Java? Come on! :)

I’m working on a patch for Maven Release. Now Brett asked me to write an integration test, to prove I’m actually fixing something.

The project uses Maven Verifier, which runs a pom and then lets you test whether it did the right thing or not by checking the build log.

Check, if a file has a string in it

I copied this java-code (verify.bsh) from a similar integration test. It reads the build.log and checks if it contains some string.

import java.util.*;
import java.util.regex.*;

    File buildLog = new File( basedir, "build.log" );
    System.out.println( "Checking logs.." );
    StringBuffer data = new StringBuffer( 1024 );
    BufferedReader reader = new BufferedReader( new FileReader( buildLog ) );
    char[] buf = new char[1024];
    int numRead = 0;
    while ( ( numRead = buf ) ) != -1 )
        String readData = String.valueOf( buf, 0, numRead );
        data.append( readData );
        buf = new char[1024];
    String contents = data.toString();

    String expected = "Executing goals 'clean verify' with arguments '-P profile-in-parent,it-repo'";
    if( contents.indexOf( expected ) != -1 )
        return true;
catch( Throwable t )
    return false;

System.out.println( "FAILED!" );
return false;

I now replaced this with following groovy code (verify.groovy):

expected = "[INFO] Executing goals 'clean verify' with arguments '-P it-repo,profile-in-parent'"

println "Expects \"$expected\" in build.log"
println "Checking logs..."

found = new File(basedir, "build.log" )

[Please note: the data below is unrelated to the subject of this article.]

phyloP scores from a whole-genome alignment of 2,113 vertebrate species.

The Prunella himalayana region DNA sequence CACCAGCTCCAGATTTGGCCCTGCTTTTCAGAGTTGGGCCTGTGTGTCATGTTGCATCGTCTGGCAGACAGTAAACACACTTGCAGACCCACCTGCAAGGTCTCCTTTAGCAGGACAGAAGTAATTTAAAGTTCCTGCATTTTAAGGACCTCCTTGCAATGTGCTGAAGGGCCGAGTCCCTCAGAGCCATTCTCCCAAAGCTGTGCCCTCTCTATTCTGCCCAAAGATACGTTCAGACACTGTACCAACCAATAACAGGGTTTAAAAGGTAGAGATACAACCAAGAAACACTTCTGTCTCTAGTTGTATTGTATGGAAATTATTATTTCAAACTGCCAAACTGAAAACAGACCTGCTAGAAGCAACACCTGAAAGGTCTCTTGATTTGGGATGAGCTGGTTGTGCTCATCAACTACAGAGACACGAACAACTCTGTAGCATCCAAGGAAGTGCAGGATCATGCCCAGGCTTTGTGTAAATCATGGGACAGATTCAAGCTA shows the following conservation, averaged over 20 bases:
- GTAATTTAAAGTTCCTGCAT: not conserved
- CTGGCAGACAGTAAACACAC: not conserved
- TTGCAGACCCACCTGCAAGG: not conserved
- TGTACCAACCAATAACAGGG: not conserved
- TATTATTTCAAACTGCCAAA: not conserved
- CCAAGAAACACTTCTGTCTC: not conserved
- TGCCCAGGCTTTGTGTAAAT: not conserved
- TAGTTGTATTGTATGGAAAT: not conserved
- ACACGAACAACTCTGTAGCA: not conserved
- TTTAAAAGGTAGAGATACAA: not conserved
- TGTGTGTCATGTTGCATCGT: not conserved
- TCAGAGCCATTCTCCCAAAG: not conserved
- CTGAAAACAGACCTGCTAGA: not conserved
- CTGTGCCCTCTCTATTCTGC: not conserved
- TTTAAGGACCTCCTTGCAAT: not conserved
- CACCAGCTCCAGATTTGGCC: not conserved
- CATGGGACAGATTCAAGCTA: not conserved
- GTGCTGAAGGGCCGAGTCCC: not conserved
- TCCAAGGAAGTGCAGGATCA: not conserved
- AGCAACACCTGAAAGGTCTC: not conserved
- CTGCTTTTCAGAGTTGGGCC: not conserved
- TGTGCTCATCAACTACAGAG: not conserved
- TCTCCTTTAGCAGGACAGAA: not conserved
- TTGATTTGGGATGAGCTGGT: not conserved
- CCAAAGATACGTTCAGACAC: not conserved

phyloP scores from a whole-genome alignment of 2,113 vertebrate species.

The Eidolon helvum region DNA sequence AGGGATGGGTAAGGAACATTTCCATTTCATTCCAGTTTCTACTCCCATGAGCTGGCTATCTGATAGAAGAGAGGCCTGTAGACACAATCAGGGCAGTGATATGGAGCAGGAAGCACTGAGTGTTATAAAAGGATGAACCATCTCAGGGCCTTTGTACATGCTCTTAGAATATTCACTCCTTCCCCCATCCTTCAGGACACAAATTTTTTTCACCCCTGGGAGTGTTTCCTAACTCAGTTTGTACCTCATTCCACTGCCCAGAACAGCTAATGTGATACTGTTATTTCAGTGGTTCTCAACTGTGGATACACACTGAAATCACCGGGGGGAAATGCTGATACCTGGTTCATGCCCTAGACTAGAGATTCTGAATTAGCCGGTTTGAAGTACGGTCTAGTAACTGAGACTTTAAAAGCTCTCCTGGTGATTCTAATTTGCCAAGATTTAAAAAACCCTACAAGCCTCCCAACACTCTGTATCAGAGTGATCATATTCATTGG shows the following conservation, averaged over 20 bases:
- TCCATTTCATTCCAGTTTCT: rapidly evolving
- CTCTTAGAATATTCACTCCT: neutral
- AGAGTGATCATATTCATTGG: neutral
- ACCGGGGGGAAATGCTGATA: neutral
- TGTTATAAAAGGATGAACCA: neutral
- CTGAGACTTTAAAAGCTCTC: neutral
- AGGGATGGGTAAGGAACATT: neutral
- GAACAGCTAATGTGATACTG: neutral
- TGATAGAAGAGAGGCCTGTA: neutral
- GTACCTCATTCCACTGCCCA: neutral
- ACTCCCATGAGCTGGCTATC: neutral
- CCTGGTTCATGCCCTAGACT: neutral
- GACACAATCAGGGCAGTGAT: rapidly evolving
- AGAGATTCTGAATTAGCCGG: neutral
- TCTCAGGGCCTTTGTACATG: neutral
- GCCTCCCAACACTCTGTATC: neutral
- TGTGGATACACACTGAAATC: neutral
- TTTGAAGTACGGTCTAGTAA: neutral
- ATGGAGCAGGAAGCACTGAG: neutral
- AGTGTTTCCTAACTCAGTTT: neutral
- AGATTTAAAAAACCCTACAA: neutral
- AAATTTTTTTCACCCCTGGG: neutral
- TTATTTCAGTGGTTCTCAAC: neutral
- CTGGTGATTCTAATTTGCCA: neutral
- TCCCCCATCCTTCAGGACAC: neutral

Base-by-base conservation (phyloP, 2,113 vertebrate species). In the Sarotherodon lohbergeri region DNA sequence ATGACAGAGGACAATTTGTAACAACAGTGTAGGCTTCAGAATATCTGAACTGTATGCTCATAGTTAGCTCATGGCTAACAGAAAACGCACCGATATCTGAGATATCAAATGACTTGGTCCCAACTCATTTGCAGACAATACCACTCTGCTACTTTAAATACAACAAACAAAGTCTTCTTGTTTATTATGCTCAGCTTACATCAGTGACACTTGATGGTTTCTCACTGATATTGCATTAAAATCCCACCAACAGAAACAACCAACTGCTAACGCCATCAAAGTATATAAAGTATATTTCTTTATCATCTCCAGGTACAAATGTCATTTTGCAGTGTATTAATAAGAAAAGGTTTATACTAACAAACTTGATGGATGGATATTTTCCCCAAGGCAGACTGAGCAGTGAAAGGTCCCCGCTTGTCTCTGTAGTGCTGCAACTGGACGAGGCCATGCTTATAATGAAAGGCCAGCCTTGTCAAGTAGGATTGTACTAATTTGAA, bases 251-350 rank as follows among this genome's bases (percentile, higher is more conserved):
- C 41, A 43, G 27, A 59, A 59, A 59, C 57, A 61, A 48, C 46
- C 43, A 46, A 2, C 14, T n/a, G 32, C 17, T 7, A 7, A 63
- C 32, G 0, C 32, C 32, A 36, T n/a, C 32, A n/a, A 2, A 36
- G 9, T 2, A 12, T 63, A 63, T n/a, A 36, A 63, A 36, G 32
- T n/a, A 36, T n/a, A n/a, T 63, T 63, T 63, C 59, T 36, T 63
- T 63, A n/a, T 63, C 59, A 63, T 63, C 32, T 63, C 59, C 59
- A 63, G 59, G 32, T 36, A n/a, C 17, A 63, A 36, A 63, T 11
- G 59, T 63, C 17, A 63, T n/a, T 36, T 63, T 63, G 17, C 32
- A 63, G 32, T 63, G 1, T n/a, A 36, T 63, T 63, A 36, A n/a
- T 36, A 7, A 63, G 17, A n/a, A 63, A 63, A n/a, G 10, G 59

println found ? "GOOD!" : "FAILED!"

return found

Happy coding!


antExec – Executing external processes in Groovy

Groovy is a nice language. I currently use it for writing maven plugins and for doing scripting tasks in the realm of build automation.

Poor mans integration with .NET or other systems is the command-line. Groovy has built-in support for that:


And if you need parameters:

["cmd", "/C", "cd"].execute()

But there are some problems with how to wait for the process and retrieve the streams. Often you just want the output back – and you want to make sure that the command exited with no error.

There is also a ant-integration in groovy. So I wrote a little wrapper that makes using ant’s exec-task feasible:

mixinAntExec() // has to be called once
// prints the stdout
// if the error code is != 0, 
// it throws an exeption with 
// helpful information
println ("myprog".antExec())

def result = ["myprog", "/fail"].antExec(false)
println (result.exitValue) // error code
println (result.error) // err out
println (result.text) // std out

This script can either be pasted to the bottom, or included on the script path:

def mixinAntExec() {
    String.metaClass.antExec = {failOnError=true -> antExec([delegate], failOnError)}
    ArrayList.metaClass.antExec << {failOnError=true -> antExec(delegate, failOnError)}

def antExec(command, failOnError=true) {
    def commandLiteral = command.collect{it.contains(' ') ? '"' + it + '"' : it}.join(' ')
    println "ant exec with: ${commandLiteral}"
    def ant = new AntBuilder()
             errorproperty: "error",
             resultproperty: "exitValue",
             failonerror: false,
             executable: command[0]) {
               if (command.size()>1)
                   arg(line:command[1..-1].collect{it.contains(' ') ? '"' + it + '"' : it}.join(' '))
     def result = new Expando(
         exitValue: as Integer,
         toString: {text}
     if (failOnError && result.exitValue != 0){
         throw new Exception("""command failed with ${result.exitValue}
executed: ${commandLiteral}
error: ${result.error}
text: ${result.text}""")

     return result